Warrick Wynne’s Poetry Pages

reading, writing and the connections

Americans Abroad

Americans Abroard.

Dingo Sky – S.K. Kelen
Angus and Robertson, 1993
(ISBN 0 207 17949 2, pb, 102 pp. $14.95)

Dancing on the Drainboard – Lynn Hard
Angus and Robertson, 1993
(ISBN 0 207 17950 6, pb, 113 pp. $14.95)

There is an American connection in both of these attractive looking new releases from poets of two generations. Steve Kelen of the post-TV age is, among other things, familiar with, but uncomfortable about, the Americanisation of the world while Lynn Hard, from the generation before, comes from the US and was a late arriver in Australia.

Australian poetry is about to be confronted with the TV generation of poets and that will inevitably mean a redefining of the American influence on our lives and language. In what is an intensely Australian book Kelen includes epigraphs from John McEnroe, Star-Trek as well as easily assimilating pop culture references from ABBA to Madonna. And this in a book that is actively reinforcing the Australian names of things, taking them back for ourselves:

Eucalypt, acacia and melaleuca seeds
blow down the valley
there’s blood in the earth
bare feet at the bora ring

As the title suggests, Kelen’s book of poems is often looking up, to the trees and the sky and beyond, to ‘bright clouds’ and galaxies where ‘the star cruiser Love / breaks up in the asteroids’. These poems are full of birds, the Australian language and landscape but this is no nostalgic treatment of rural Australia. Rather it is a wide ranging book, as contemporary as headlines, and as likely to comment on the Gulf War or Chernobyl as Sydney girls or Brindabella. Linking the poems is a witty voice in tune with pop culture, acutely aware of the present. If there is nostalgia, it is for the losses of the past, ‘from a time / before history invaded’. So these are often post-colonial political poems, of things irrevocably altered, ‘And all this occurred ten million years ago / when green and blue abounded like prayer’ or more recently ‘Coca-Cola conquers / ancient heartlands’. It is an international polemic that drives Kelen here. He is concerned with the connections between things, how ‘Everything is linked / by endless invisible strings’ finding evidence everywhere of ‘the whole fascist bullshit thing’.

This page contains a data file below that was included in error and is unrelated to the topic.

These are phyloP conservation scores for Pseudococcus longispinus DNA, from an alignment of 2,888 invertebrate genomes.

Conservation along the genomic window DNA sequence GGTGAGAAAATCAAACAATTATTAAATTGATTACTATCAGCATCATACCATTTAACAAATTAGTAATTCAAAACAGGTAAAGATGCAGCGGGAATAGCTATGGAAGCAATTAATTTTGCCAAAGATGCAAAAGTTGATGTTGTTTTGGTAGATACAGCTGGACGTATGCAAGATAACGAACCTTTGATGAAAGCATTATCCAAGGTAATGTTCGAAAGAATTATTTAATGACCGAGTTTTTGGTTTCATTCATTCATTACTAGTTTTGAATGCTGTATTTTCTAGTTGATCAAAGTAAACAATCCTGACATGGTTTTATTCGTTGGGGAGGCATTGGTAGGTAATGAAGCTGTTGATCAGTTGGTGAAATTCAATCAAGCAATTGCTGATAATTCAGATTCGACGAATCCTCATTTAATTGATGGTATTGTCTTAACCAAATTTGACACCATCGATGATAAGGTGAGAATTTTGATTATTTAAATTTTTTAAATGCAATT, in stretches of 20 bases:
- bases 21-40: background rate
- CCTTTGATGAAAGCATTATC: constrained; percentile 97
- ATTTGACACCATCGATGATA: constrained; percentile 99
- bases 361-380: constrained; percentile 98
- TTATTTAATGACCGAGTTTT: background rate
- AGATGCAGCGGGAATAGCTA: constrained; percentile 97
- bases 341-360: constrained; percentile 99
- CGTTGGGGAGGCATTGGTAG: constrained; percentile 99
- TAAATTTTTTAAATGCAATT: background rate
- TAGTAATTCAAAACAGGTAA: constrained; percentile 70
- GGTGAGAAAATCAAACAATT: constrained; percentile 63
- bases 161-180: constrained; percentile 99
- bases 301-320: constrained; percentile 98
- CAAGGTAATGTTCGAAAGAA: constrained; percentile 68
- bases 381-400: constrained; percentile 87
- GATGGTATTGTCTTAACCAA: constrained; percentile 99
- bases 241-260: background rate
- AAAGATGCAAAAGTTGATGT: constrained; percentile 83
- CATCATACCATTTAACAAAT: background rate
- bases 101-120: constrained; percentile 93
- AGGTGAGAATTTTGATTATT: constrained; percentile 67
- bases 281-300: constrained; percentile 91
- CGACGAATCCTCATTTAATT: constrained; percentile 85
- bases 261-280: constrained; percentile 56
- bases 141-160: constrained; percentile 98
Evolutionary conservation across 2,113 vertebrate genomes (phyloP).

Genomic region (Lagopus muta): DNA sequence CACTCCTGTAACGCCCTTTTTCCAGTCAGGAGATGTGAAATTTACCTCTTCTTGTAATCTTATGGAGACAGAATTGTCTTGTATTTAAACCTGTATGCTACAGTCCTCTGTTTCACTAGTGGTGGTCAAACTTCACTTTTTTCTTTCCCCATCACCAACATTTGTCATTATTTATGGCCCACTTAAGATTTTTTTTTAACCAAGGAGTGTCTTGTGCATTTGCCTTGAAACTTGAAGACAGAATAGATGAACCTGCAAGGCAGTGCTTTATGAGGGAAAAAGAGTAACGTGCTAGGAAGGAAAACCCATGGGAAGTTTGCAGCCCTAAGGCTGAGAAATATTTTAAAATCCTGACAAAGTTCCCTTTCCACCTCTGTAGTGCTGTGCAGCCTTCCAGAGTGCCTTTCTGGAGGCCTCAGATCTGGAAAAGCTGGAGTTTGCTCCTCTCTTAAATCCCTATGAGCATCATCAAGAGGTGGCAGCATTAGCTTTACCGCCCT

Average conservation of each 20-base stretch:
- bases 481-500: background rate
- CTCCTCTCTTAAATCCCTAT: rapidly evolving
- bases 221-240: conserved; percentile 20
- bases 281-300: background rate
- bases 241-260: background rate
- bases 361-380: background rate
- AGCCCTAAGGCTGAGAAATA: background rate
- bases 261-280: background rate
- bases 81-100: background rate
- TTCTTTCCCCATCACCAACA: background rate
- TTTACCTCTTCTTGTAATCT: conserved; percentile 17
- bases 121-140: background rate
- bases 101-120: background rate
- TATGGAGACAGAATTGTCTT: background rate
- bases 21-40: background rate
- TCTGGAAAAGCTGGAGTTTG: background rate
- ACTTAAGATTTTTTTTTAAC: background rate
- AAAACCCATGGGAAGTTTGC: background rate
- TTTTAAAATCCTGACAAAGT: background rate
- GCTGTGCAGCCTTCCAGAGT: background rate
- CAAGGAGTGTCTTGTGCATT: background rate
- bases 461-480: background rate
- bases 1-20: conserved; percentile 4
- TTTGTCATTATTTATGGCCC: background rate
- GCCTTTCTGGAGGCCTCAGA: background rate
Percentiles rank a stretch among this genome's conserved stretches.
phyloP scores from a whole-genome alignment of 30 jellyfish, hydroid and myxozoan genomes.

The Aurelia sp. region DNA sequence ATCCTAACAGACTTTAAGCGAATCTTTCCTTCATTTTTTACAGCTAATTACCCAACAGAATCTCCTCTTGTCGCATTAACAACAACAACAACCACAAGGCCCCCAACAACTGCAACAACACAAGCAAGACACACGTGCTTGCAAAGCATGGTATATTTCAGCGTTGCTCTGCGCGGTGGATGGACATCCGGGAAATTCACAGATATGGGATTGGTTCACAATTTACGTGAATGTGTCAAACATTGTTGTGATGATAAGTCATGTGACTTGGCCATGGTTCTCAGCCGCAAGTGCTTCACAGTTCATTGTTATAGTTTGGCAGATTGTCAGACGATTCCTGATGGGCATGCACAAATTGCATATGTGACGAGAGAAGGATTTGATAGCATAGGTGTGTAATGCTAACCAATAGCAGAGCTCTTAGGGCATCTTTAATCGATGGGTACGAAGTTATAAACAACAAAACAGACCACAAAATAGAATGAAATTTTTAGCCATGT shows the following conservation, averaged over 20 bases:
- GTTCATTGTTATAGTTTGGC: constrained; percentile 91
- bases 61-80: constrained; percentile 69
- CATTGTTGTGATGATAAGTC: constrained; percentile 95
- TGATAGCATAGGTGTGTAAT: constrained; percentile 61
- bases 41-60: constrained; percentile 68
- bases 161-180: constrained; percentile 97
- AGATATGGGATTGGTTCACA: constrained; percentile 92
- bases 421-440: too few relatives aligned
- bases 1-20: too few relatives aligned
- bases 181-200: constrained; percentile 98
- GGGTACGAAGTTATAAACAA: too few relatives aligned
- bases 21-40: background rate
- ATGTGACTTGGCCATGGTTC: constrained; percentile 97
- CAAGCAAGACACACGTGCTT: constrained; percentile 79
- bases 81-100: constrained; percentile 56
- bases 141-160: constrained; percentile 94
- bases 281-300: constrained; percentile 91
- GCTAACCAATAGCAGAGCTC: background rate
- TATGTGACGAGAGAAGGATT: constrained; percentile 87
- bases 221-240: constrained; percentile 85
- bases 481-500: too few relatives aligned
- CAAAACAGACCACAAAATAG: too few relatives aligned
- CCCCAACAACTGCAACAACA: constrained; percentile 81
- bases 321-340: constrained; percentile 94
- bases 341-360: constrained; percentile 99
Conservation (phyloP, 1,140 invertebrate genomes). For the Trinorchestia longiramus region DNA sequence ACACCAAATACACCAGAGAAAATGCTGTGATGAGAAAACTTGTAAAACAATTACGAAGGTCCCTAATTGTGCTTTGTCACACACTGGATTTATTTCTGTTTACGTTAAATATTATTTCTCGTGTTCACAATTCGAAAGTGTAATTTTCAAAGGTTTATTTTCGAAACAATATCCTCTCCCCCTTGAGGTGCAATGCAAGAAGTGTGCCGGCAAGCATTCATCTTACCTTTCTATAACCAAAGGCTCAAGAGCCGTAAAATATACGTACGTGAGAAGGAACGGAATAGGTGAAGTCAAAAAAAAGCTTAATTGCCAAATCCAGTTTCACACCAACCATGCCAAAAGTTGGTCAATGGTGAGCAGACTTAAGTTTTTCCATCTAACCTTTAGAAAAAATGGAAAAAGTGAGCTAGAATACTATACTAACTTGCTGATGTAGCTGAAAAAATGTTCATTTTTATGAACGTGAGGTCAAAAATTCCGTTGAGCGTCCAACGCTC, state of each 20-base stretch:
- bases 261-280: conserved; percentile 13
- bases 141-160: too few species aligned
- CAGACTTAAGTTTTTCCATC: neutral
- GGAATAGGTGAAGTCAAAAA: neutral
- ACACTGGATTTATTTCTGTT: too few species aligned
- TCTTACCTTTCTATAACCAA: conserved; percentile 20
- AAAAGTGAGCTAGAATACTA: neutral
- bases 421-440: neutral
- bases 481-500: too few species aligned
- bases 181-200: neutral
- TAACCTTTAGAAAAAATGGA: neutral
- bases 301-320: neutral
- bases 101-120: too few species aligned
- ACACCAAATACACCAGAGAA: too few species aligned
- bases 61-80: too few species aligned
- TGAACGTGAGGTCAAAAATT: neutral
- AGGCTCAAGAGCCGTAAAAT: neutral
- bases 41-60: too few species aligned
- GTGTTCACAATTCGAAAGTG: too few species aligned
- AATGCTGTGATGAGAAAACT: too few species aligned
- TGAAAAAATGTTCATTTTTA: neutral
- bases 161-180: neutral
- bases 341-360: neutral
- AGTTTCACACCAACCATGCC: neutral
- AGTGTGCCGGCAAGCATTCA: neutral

This readable book surprised me at times with its range and its ambitious attempts to make sense of the disparate world of images. When I read a poem like ‘The Golden Encyclopedia’ I was reminded again of my own childhood and the linear views of ‘progress’ we were sold and I had the feeling I was reading a real contemporary, a post-TV, post baby-boomer at home with images of:

Square tomatoes
the latest Telstar satellite
a dog in space &
an artist’s impression
of a likely moon landing-craft
shows what the future looks like

All very well, you might imagine, until we are reminded of ‘Volume Two – Special Supplement – The Discovery and Settlement of Australia’, which relegated the Aborigines to:

A race of sullen
lifesavers who’d been accidentally
washed ashore on bits of bark
and had, since time immemorial, lived
in wrecked station wagons
and traded only in yams
& pointillist art.

If there is a problem with Kelen’s energetic vitality and ‘change the world’ approach, it may be that the net he casts is too wide and that there is a simplification that sometimes occurs in response to the complex historical processes he confronts. In poems that range vividly from image to image sometimes he can get no further in the end than ‘it’s sad’ or ‘alas’ or ‘stop all the crap that’s wrecking / the Earth, creating misery’. Such simplicity is sometimes a deliberate result of his directness of language, ‘What I see is great’, ‘life can be fun’, but it also can’t help but reinforce the notion that, for some of these questions, no answers are possible. More effective for me were the questions and the energy, the repeated compelling image of some powerful force being set free:

A thousand years ago